Is Negligence a Misdemeanor or Felony? | allnurses

Is Negligence a Misdemeanor or Felony?

  1. 0 I'm currently in RN school and am learning about all of the legal ramifications within the nursing role. I can't seem to find straightforward information regarding prosecution of nursing negligence. If prosecuted and found guilty, would negligence be a misdemeanor or felony? Thanks for any legal insight!
  2. Visit  happyhealthynurse profile page

    About happyhealthynurse

    happyhealthynurse has '1' year(s) of experience and specializes in 'Family Practice'. From 'Seattle, WA, US'; Joined Jan '13; Posts: 7.

    4 Comments so far...

  3. Visit  Esme12 profile page
    Welcome to AN! The largest online nursing community!

    First of all.....we are not lawyers and it is against the Terms of Service to ask for legal advice....I know this isn't really advice.

    You can't find concrete information because it isn't a concrete subject...... It depends.....If you are going around injecting potassium into the elderly to "ease their suffering" and they die that's first degree murder. It depends of the offense and depends if there was any criminal intent and it the offense is punishable by drug diversion and then infecting people with Hepatitis B (Hospital tech indicted in NH hepatitis C outbreak - News - like in New Hampshire.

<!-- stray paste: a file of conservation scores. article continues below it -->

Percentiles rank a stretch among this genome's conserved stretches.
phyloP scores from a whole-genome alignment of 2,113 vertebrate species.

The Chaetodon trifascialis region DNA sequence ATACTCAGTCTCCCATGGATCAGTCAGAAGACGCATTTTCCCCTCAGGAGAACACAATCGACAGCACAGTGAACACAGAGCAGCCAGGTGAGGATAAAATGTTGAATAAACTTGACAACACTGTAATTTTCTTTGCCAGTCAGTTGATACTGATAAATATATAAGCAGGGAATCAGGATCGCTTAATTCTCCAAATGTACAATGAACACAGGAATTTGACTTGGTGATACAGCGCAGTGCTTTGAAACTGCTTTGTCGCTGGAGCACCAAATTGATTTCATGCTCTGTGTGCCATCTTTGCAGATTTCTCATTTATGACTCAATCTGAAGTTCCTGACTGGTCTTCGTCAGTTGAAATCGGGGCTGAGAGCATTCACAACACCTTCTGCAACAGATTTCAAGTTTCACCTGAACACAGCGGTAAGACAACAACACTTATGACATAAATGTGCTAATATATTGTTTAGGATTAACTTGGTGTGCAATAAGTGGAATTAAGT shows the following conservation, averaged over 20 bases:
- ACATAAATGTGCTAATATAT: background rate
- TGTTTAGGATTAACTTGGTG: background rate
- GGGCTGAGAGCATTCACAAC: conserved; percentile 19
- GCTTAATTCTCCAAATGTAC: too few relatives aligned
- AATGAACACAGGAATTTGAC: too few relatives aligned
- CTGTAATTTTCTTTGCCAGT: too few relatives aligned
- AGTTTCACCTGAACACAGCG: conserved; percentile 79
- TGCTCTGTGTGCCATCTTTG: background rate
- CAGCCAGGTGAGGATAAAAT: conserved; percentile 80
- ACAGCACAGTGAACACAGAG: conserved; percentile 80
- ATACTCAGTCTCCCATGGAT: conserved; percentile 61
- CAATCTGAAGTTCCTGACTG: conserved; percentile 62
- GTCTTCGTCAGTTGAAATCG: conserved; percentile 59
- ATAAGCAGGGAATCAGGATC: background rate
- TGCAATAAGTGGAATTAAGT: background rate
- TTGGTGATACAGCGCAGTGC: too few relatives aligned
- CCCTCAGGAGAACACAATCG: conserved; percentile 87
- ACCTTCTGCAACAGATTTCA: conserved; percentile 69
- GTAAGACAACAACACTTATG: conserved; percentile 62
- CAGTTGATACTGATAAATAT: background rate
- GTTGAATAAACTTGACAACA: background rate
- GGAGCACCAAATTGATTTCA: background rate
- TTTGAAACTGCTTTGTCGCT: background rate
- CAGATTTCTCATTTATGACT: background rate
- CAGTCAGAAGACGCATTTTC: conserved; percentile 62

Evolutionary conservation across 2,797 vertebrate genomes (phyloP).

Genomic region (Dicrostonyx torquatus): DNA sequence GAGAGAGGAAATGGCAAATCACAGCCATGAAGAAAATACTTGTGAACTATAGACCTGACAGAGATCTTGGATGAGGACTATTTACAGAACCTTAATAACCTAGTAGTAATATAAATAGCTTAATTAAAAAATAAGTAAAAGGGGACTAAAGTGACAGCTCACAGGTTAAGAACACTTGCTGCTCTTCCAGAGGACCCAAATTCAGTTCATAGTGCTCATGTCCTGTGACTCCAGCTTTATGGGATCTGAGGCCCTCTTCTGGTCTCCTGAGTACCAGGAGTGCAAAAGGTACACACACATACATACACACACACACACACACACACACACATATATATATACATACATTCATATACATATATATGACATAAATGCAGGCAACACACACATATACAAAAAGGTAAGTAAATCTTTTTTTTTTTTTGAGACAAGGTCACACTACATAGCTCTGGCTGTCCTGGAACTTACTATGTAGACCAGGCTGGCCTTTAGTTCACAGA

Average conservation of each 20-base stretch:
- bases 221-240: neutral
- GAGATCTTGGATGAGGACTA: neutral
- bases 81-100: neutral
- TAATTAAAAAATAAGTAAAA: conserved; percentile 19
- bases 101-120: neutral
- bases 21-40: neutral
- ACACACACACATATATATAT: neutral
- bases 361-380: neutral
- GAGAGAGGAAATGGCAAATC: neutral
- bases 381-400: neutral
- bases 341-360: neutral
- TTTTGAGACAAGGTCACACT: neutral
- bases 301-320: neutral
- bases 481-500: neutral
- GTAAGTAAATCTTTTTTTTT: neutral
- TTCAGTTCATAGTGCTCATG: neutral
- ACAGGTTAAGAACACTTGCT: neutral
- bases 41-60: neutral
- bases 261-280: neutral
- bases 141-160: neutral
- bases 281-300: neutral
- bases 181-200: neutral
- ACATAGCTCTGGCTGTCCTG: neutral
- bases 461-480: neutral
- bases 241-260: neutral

Some are criminal and receive criminal charges. Some are with the board and the board disciplines. Some are both and the parties may seek civil compensation.

    A nurse should ALWAYS have malpractice insurance. If you need more concrete than will need to seek a lawyer that specializes in this field.
  4. Visit  happyhealthynurse profile page
    Thank you for responding to my first thread! Very helpful.
  5. Visit  happyhealthynurse profile page
    Wow thank you for the link.....That story is horrifying. That is definitely an example of negligence in the worst form. I can't even begin to understand why someone would do that..
  6. Visit  GrnTea profile page
    You can see the difference between intentional push dose of a lethal amount of potassium, an episode of giving what turns out to be a harmless dose given to the wrong patient in error, and the repeated omission of potassium doses as ordered because you just didn't feel like it that week. All different forms of offense involving the same substance.

    Negligence is not the same thing as murder